There is a black door in my office that I usually use as a chalk board to keep track of schedules, upcoming projects, etc. at work. But in the last few weeks, it has turned into a board that lists words, terms and phrases I have come across while editing or reading documents as part of work, or have been contributed by colleagues. All these words, terms and phrases are new to me and while I understand some (or at least I think I do !), most have left me baffled. For example, “affordance”, “unlived experience”, “hedonistic sustainability”, “unstickiness of pedagogical structures”, among many others.
Every morning, when I arrive at work, I look at this ever-growing list. I puzzle over the words, brood over them, look them up in the dictionary to make sense of them. Sometimes, I discuss these words with colleagues in an attempt to understand them. Sometimes, I try using them in sentences to see if they work. And sometimes, I give up on them.
The title of this blog post pretty much summarises what 2018 was for me.
My Amma passed away in February 2018 and life as I knew it to be changed forever. Nearly a year later, I am still grappling with the changes her loss brought me. From returning to an empty home every evening to greedy neighbours slyly asking me when I would be selling the house and moving in with one of my brothers to everything in between — it has been a difficult year. There are times when the grief has been so overwhelming that I have been unable to speak; there have also been days times when I have sailed through without any issues. There have been good days and there have been not-so-good days and each day has taught lessons — big and small — to cope and move ahead.
One of the biggest lessons (and challenges) for me has been on letting go. Some were easy to let go, some happened naturally and some were difficult to let go, like The Sunday Book Club or #TSBC. A twitter-based book chat, I had co-founded #TSBC in 2012 and had been a part of it since then. But for the last year and so, I hadn’t been active on or contributed to #TSBC due to work commitments initially and later due to Amma’s illness. I had thought that I would be able to pick up after her passing passed away, but that didn’t happen and that’s when I knew that I had to let go. I quit #TSBC in September 2018, and though I miss #TSBC terribly, the enormous sense of relief at letting go far outweighs difficult and painful decision of quitting #TSBC.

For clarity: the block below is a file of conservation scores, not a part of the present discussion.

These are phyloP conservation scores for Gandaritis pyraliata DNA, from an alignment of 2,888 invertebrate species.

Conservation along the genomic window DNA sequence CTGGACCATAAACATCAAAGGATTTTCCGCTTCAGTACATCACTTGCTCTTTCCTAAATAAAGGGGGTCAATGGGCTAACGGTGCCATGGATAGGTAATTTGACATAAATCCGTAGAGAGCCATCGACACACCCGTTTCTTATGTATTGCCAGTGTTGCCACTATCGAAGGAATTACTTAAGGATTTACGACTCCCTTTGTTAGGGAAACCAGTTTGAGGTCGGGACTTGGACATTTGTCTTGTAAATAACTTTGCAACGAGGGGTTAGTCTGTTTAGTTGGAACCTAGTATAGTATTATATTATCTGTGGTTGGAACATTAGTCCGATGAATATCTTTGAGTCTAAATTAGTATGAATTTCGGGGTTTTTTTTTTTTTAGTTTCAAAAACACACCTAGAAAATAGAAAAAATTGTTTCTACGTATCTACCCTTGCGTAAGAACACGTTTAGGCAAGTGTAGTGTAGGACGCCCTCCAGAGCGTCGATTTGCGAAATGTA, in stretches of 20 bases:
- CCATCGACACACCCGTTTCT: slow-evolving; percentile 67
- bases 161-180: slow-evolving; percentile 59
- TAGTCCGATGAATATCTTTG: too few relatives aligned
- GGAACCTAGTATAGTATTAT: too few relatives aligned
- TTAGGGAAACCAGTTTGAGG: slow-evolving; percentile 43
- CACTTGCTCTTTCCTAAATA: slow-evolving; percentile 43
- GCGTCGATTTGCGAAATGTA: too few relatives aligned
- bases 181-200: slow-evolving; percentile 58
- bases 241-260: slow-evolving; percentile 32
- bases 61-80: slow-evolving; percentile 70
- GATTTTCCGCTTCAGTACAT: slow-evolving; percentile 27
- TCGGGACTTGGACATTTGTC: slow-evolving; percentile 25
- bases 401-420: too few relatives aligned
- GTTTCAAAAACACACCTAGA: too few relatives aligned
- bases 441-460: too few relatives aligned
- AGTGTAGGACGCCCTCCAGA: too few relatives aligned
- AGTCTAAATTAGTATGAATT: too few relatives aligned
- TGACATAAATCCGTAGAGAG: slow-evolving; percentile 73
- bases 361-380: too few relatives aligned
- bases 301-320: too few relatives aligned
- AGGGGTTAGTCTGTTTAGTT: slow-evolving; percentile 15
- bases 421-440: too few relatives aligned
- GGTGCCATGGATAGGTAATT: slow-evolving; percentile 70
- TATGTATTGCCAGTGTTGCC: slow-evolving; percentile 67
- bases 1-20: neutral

… later, I begin with a confession — I almost didn’t write this 8th anniversary post.
Reason? I have hardly blogged this past year managing only 18 posts, 11 of which were written in the months of June and July 2017 and the remaining 7 spread out over the remaining 10 months.
For this reason alone, I didn’t feel that my 8th blog anniversary deserved the usual blog post to mark this milestone. The blog anniversary (June 2) came and went, but I couldn’t ignore the niggling thought that maybe, I should reconsider writing that anniversary post. After all, while the blog anniversary was a milestone or the ‘destination’, the posts were always about the journey to that destination, and it was important to record that journey. So I finally got down to writing the blog anniversary post, and here I am with it, albeit 10 days late.